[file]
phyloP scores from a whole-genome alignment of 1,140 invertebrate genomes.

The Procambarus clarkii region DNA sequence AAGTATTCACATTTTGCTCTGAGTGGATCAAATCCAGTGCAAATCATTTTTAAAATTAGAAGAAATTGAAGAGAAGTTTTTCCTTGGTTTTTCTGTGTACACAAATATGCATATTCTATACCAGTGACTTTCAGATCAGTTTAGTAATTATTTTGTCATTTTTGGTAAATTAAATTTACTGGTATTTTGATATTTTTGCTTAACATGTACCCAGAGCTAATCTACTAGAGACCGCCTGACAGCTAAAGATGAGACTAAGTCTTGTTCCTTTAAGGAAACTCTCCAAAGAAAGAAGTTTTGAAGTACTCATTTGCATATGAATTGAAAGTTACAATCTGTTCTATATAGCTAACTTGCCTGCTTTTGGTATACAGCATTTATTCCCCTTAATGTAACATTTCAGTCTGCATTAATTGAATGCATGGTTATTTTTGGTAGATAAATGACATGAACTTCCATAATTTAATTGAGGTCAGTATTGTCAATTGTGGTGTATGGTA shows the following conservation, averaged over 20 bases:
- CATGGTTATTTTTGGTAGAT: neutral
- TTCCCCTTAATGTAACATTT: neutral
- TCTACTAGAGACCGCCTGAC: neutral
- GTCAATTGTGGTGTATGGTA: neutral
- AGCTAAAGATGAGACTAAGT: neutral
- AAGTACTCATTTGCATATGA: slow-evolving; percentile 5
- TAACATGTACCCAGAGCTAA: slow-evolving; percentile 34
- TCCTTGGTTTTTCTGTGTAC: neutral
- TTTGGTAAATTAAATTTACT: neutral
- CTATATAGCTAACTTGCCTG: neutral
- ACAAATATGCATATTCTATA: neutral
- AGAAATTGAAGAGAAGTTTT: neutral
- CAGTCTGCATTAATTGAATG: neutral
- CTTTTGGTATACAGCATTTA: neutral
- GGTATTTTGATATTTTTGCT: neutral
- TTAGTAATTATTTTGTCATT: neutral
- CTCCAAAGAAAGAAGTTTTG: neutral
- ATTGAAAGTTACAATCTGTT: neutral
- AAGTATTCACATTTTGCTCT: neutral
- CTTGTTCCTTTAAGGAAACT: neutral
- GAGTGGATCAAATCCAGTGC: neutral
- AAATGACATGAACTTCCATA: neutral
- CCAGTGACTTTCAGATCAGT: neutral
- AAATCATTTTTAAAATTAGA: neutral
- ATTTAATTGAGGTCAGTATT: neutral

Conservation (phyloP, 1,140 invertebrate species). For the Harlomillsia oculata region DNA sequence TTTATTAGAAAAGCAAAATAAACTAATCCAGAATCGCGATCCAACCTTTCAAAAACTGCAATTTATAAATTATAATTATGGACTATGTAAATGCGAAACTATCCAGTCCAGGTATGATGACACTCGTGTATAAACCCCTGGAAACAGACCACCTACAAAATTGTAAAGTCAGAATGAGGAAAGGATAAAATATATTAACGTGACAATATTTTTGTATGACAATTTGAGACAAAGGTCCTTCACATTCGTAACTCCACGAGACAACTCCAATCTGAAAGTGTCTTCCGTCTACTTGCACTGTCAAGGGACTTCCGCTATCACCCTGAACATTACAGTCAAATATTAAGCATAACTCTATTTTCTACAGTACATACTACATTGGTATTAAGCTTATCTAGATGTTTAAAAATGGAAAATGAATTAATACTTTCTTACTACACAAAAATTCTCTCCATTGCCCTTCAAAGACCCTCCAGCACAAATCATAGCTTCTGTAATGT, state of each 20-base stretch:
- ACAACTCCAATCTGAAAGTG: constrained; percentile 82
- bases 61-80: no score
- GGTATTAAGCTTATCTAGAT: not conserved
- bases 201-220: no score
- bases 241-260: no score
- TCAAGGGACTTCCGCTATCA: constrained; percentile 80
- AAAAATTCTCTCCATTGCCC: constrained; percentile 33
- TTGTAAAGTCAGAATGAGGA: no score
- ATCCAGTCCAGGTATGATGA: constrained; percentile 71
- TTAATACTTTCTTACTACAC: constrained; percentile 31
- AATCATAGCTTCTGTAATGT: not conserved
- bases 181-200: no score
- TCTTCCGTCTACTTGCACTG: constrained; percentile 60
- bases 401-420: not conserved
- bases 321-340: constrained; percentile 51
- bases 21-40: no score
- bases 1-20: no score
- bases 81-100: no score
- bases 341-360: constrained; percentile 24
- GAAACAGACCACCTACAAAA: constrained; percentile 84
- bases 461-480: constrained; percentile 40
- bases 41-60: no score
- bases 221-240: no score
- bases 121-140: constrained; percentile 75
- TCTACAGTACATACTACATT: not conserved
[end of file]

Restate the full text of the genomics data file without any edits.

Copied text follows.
phyloP scores from a whole-genome alignment of 1,140 invertebrate genomes.

The Procambarus clarkii region DNA sequence AAGTATTCACATTTTGCTCTGAGTGGATCAAATCCAGTGCAAATCATTTTTAAAATTAGAAGAAATTGAAGAGAAGTTTTTCCTTGGTTTTTCTGTGTACACAAATATGCATATTCTATACCAGTGACTTTCAGATCAGTTTAGTAATTATTTTGTCATTTTTGGTAAATTAAATTTACTGGTATTTTGATATTTTTGCTTAACATGTACCCAGAGCTAATCTACTAGAGACCGCCTGACAGCTAAAGATGAGACTAAGTCTTGTTCCTTTAAGGAAACTCTCCAAAGAAAGAAGTTTTGAAGTACTCATTTGCATATGAATTGAAAGTTACAATCTGTTCTATATAGCTAACTTGCCTGCTTTTGGTATACAGCATTTATTCCCCTTAATGTAACATTTCAGTCTGCATTAATTGAATGCATGGTTATTTTTGGTAGATAAATGACATGAACTTCCATAATTTAATTGAGGTCAGTATTGTCAATTGTGGTGTATGGTA shows the following conservation, averaged over 20 bases:
- CATGGTTATTTTTGGTAGAT: neutral
- TTCCCCTTAATGTAACATTT: neutral
- TCTACTAGAGACCGCCTGAC: neutral
- GTCAATTGTGGTGTATGGTA: neutral
- AGCTAAAGATGAGACTAAGT: neutral
- AAGTACTCATTTGCATATGA: slow-evolving; percentile 5
- TAACATGTACCCAGAGCTAA: slow-evolving; percentile 34
- TCCTTGGTTTTTCTGTGTAC: neutral
- TTTGGTAAATTAAATTTACT: neutral
- CTATATAGCTAACTTGCCTG: neutral
- ACAAATATGCATATTCTATA: neutral
- AGAAATTGAAGAGAAGTTTT: neutral
- CAGTCTGCATTAATTGAATG: neutral
- CTTTTGGTATACAGCATTTA: neutral
- GGTATTTTGATATTTTTGCT: neutral
- TTAGTAATTATTTTGTCATT: neutral
- CTCCAAAGAAAGAAGTTTTG: neutral
- ATTGAAAGTTACAATCTGTT: neutral
- AAGTATTCACATTTTGCTCT: neutral
- CTTGTTCCTTTAAGGAAACT: neutral
- GAGTGGATCAAATCCAGTGC: neutral
- AAATGACATGAACTTCCATA: neutral
- CCAGTGACTTTCAGATCAGT: neutral
- AAATCATTTTTAAAATTAGA: neutral
- ATTTAATTGAGGTCAGTATT: neutral

Conservation (phyloP, 1,140 invertebrate species). For the Harlomillsia oculata region DNA sequence TTTATTAGAAAAGCAAAATAAACTAATCCAGAATCGCGATCCAACCTTTCAAAAACTGCAATTTATAAATTATAATTATGGACTATGTAAATGCGAAACTATCCAGTCCAGGTATGATGACACTCGTGTATAAACCCCTGGAAACAGACCACCTACAAAATTGTAAAGTCAGAATGAGGAAAGGATAAAATATATTAACGTGACAATATTTTTGTATGACAATTTGAGACAAAGGTCCTTCACATTCGTAACTCCACGAGACAACTCCAATCTGAAAGTGTCTTCCGTCTACTTGCACTGTCAAGGGACTTCCGCTATCACCCTGAACATTACAGTCAAATATTAAGCATAACTCTATTTTCTACAGTACATACTACATTGGTATTAAGCTTATCTAGATGTTTAAAAATGGAAAATGAATTAATACTTTCTTACTACACAAAAATTCTCTCCATTGCCCTTCAAAGACCCTCCAGCACAAATCATAGCTTCTGTAATGT, state of each 20-base stretch:
- ACAACTCCAATCTGAAAGTG: constrained; percentile 82
- bases 61-80: no score
- GGTATTAAGCTTATCTAGAT: not conserved
- bases 201-220: no score
- bases 241-260: no score
- TCAAGGGACTTCCGCTATCA: constrained; percentile 80
- AAAAATTCTCTCCATTGCCC: constrained; percentile 33
- TTGTAAAGTCAGAATGAGGA: no score
- ATCCAGTCCAGGTATGATGA: constrained; percentile 71
- TTAATACTTTCTTACTACAC: constrained; percentile 31
- AATCATAGCTTCTGTAATGT: not conserved
- bases 181-200: no score
- TCTTCCGTCTACTTGCACTG: constrained; percentile 60
- bases 401-420: not conserved
- bases 321-340: constrained; percentile 51
- bases 21-40: no score
- bases 1-20: no score
- bases 81-100: no score
- bases 341-360: constrained; percentile 24
- GAAACAGACCACCTACAAAA: constrained; percentile 84
- bases 461-480: constrained; percentile 40
- bases 41-60: no score
- bases 221-240: no score
- bases 121-140: constrained; percentile 75
- TCTACAGTACATACTACATT: not conserved